It’s not hard to see why Microsoft is investing in WebAssembly. It’s a technology that scratches many different itches. It delivers apps to users, adds rich user interfaces to web applications, and even provides a way to manage and update edge devices. By building on widely distributed web technologies and supporting familiar programming languages, it’s a way to run compiled binaries anywhere that you can run a JavaScript engine.

Microsoft has had plenty of experience with common language runtimes like WebAssembly’s. After all, .NET’s own CLR has been around for more than two decades now and has become the foundation for its open source reinvention, while supporting many different languages from a managed C++ implementation to the stalwart C# and Visual Basic and the functional F#. So, it wasn’t hard to provide tools for .NET’s Roslyn compiler to target the WebAssembly byte code rather than the .NET CLR’s.

Blazor WebAssembly tools in Visual Studio

The initial Blazor experiment built on the ASP.NET Core tooling to deliver WebAssembly code using familiar development tools and techniques. Now Blazor and WebAssembly are supported targets for C# development in Visual Studio. If you have a recent version of Visual Studio 2019 installed, start by creating a new project, and then choose to build a Blazor WebAssembly app. This will set up the scaffolding for a Blazor application, with an optional ASP.NET Core host, using either .NET Core 3.1 or .NET 5.0. I’d recommend .NET Core 5.0 for new development, but if you want long-term support you may prefer to choose the .NET Core 3.1 option.

Blazor WebAssembly apps can be delivered as Progressive Web Apps (PWAs) or used as front ends for ASP.NET Core applications. This last option is attractive, especially if you’ve used technologies like Silverlight in the past, as it gives you a set of rich user interfaces for a web application. Unlike Silverlight or Flash, Blazor doesn’t require risky browser plug-ins; everything is managed by the browser and its JavaScript engine (including security and application isolation).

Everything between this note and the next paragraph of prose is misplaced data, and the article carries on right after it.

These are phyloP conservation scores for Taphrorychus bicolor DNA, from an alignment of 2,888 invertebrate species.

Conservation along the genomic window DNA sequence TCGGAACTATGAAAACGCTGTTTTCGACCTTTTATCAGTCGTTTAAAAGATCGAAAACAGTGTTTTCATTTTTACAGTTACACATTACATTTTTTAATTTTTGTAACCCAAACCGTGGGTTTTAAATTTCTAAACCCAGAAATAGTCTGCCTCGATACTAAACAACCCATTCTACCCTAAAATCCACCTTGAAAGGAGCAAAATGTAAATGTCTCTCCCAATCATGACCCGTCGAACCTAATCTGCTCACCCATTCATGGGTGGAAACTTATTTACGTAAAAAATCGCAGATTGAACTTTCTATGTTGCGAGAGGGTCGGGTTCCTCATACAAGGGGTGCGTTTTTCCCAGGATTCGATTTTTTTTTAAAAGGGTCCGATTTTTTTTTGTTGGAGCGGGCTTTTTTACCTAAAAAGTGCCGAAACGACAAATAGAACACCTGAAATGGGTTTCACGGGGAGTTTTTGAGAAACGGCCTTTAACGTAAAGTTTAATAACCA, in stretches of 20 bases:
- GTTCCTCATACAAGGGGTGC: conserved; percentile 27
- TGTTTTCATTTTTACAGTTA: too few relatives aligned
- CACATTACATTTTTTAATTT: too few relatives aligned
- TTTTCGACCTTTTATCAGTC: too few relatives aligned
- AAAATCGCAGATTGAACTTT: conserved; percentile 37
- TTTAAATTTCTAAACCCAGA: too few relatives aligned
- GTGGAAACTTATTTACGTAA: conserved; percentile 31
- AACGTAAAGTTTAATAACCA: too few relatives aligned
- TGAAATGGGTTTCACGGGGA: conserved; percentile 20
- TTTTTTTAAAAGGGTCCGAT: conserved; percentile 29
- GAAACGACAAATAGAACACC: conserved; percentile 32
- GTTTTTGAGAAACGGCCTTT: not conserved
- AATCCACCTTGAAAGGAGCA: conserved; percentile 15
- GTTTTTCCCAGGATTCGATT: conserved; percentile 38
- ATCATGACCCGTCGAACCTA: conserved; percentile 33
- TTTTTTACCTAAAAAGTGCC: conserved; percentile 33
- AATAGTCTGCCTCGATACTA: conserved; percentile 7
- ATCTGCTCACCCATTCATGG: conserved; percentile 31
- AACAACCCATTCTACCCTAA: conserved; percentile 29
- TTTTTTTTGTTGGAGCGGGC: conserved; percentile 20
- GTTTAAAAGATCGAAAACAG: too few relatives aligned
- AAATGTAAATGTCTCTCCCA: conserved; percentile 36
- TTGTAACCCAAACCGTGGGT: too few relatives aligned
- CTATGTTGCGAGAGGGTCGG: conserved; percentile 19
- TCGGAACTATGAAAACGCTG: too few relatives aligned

The Visual Studio scaffolding is enough to get you started, providing a WebAssembly host for your code. You can then add controls as needed, using either the standard WinUI controls or working with third-party tools. Popular control vendors such as Infragistics have Blazor implementations of familiar controls with versions for both WebAssembly and server-side Blazor. Third-party controls like these let you build much more complex UIs, similar to those you’d use in a standard desktop application.

Once you’ve built a WebAssembly application you need to get it to your users. The Visual Studio tool gives you some options, but you need to either provide a complete web app for the ASP.NET Core option or use something like the Windows Store to deliver a WebAssembly PWA.

Using WebAssembly in Azure Static Web Apps

One option is to use the Azure Static Web Apps tool to deliver new code to a host URL each time you push a new build through GitHub. Code in a PWA or in a webpage may well be dynamic, but it’s not dynamically generated by a server. By building a Blazor app as a single page application, you can use standard switch and routing techniques to handle its different URLs, with a fallback route to ensure that any other URLs automatically resolve to the index view.

Azure Static Web Apps use GitHub to host your code, so Microsoft provides a GitHub repository with the files you need to build your first Blazor app. Start by using the provided template to set up your own repository, adding the main branch to your own account. You can then clone it to a local machine for editing in your choice of development tools. Once you’ve set that up, in Azure follow the usual route to create a Static Web App and connect it to your new GitHub repository. You can then deploy the sample code to Azure and test your app’s website. You can find the site URL in the Azure Portal.